Kaiser Permanente Union Workers Strike, Mounting Largest U.S. Healthcare Walkout on Record Wages-and-staffing fight prompts over 75,000 employees to stop work


(AP) — Some 75,000 Kaiser Permanente workers walked off the job Wednesday in multiple states, kicking off a major healthcare strike in an extraordinary year for U.S. labor organizing and work stoppages.

Kaiser Permanente is one of the country’s larger insurers and healthcare system operators, serving nearly 13 million people. The nonprofit company, based in Oakland, California, said its 39 hospitals, including emergency rooms, will remain open during the picketing, though appointments and non-urgent procedures could be delayed.

The Coalition of Kaiser Permanente Unions, representing about 85,000 of the health system’s employees nationally, approved a strike for three days in California, Colorado, Oregon, and Washington, and for one day in Virginia and Washington, D.C.

“They’re not listening to the frontline health care workers,” said Mikki Fletchall, a licensed vocational nurse based in a Kaiser medical office in Camarillo, California. “We’re striking because of our patients.”

Early Wednesday, workers at Kaiser Permanente Los Angeles Medical Center cheered as the strike deadline arrived. The strikers include licensed vocational nurses, home health aides, and ultrasound sonographers, as well as technicians in the radiology, X-ray, surgical, pharmacy, and emergency departments.

Brittany Everidge, a ward clerk transcriber in the medical center’s maternal child health department, was among those on the picket line. She said because of staffing shortages, pregnant people in active labor can be stuck waiting for hours to be checked in. Other times, too few transcribers can lead to delays in creating and updating charts for new babies.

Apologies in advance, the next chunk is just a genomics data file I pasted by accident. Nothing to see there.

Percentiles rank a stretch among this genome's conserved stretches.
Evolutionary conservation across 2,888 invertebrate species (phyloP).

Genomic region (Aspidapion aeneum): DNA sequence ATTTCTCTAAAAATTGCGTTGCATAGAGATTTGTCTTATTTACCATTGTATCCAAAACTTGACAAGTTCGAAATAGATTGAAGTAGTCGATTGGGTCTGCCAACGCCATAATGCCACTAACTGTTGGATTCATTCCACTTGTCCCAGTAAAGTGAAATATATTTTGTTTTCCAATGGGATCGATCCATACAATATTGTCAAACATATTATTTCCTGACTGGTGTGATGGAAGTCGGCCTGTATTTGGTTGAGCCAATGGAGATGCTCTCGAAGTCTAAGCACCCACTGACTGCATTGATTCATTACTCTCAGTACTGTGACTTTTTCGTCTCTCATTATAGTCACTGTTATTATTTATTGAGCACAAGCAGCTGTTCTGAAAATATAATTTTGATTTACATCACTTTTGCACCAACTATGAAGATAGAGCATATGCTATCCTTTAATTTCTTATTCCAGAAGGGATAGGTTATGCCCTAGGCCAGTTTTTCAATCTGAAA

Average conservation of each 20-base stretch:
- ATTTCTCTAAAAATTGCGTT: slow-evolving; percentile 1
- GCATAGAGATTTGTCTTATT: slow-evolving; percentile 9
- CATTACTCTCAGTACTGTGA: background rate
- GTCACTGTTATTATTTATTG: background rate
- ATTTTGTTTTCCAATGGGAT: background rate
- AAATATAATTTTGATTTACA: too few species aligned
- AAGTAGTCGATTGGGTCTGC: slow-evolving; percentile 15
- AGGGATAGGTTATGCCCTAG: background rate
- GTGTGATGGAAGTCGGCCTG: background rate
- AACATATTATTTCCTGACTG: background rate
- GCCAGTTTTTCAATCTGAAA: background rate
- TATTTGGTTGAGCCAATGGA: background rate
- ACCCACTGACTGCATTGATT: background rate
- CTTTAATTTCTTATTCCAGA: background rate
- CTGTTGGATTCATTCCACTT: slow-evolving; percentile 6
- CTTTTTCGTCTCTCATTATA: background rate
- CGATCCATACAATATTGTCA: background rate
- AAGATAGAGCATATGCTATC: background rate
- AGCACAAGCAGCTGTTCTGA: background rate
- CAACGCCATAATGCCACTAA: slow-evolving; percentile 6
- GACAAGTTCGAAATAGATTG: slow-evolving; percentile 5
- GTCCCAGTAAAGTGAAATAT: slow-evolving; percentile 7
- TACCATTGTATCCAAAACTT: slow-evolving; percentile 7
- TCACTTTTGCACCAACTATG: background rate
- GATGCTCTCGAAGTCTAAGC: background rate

“We don’t ever want to be in a situation where the nurses have to do our job,” she said.

Doctors are not participating in the strike, and Kaiser said it was bringing in thousands of temporary workers.

The strike comes in a year when there have been work stoppages within multiple industries, including, transportationentertainment and hospitality.

The healthcare industry alone has been hit by several strikes this year as it confronts burnout from heavy workloads — problems that were exacerbated greatly by the COVID-19 pandemic.

Unions representing Kaiser workers in August asked for a $25 hourly minimum wage, as well as increases of 7% each year in the first two years and 6.25% each year in the two years afterward.

Union members say understaffing is boosting the hospital system’s profits but hurting patients, and executives have been bargaining in bad faith during negotiations.

Tonya Harris, who was on the picket line in Irvine, about 40 miles (64 kilometers) south of Los Angeles in Orange County, said medical assistants like her are often asked to double up with doctors – each of whom has up to 20 patients – instead of working one-to-one.

“You’re running around and you’re trying to basically keep up with the flow,” she said, wearing her strike captain vest over her scrubs.

The single mother with two kids going into college said she also can’t afford to live in Orange County on her current pay.

Kaiser has proposed minimum hourly wages of between $21 and $23 next year depending on the location.

Since 2022, the hospital system has hired 51,000 workers and has plans to add 10,000 more people by the end of the month.

Kaiser Permanente reported $2.1 billion in net income for this year’s second quarter on more than $25 billion in operating revenue. However, the company said it still was dealing with cost headwinds and challenges from inflation and labor shortages.